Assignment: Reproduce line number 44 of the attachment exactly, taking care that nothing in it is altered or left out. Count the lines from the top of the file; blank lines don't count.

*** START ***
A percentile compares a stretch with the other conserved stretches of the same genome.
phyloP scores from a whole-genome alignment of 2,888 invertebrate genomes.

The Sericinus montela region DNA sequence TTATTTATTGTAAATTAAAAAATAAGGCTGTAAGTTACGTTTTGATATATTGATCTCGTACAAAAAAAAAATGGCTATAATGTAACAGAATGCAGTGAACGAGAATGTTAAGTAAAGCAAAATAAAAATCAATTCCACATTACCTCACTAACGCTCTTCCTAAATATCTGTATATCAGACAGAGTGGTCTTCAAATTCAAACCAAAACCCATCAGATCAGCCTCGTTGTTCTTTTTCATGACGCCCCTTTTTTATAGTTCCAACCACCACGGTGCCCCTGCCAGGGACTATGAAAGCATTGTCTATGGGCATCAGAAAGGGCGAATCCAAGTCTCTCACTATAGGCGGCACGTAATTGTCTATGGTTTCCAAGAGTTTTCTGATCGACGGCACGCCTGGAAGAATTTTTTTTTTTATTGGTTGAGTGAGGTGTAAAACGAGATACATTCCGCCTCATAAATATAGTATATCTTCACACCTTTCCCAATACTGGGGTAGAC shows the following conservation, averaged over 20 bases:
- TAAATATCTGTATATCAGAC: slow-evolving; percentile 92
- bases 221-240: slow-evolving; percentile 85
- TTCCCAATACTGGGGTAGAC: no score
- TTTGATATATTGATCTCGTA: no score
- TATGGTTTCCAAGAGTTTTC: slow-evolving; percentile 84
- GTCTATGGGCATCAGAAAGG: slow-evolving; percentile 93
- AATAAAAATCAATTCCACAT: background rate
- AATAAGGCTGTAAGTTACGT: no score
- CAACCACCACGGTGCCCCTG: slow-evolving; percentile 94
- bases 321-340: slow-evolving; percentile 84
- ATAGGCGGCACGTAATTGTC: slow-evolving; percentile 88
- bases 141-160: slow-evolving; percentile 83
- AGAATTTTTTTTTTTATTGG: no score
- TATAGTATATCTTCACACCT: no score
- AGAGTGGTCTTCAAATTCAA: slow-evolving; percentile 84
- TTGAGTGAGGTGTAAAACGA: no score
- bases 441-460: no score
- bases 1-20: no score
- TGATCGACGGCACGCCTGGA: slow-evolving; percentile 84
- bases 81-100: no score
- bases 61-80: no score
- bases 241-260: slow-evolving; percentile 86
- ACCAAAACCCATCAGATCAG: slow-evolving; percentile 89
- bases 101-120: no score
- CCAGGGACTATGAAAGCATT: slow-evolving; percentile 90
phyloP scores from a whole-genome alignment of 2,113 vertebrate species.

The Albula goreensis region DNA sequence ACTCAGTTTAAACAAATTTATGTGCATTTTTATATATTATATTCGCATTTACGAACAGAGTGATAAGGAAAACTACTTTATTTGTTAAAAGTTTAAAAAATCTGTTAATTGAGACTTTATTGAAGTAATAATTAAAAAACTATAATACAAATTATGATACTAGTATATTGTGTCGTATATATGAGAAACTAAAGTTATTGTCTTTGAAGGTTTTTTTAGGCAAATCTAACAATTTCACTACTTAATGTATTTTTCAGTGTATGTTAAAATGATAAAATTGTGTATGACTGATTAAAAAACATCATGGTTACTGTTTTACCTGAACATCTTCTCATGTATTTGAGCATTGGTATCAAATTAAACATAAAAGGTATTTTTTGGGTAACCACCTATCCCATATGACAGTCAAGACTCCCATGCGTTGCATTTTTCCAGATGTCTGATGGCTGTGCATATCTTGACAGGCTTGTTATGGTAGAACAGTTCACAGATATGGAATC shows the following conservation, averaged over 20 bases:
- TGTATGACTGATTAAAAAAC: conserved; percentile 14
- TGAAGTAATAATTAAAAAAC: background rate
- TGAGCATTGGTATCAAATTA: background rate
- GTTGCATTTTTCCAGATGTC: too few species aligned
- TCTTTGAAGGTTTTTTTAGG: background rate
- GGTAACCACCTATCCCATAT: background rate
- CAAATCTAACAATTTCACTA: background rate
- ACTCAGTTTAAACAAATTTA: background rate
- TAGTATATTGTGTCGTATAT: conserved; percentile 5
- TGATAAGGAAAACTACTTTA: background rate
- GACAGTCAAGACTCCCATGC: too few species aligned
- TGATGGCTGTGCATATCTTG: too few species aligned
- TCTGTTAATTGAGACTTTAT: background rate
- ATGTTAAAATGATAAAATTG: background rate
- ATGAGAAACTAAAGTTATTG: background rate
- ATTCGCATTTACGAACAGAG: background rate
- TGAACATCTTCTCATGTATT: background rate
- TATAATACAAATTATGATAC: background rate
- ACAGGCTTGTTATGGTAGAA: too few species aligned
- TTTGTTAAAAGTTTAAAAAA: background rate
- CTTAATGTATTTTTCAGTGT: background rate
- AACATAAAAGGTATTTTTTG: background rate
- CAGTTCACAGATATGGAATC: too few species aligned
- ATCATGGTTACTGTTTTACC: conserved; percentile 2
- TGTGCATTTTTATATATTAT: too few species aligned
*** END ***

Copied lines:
- ATGTTAAAATGATAAAATTG: background rate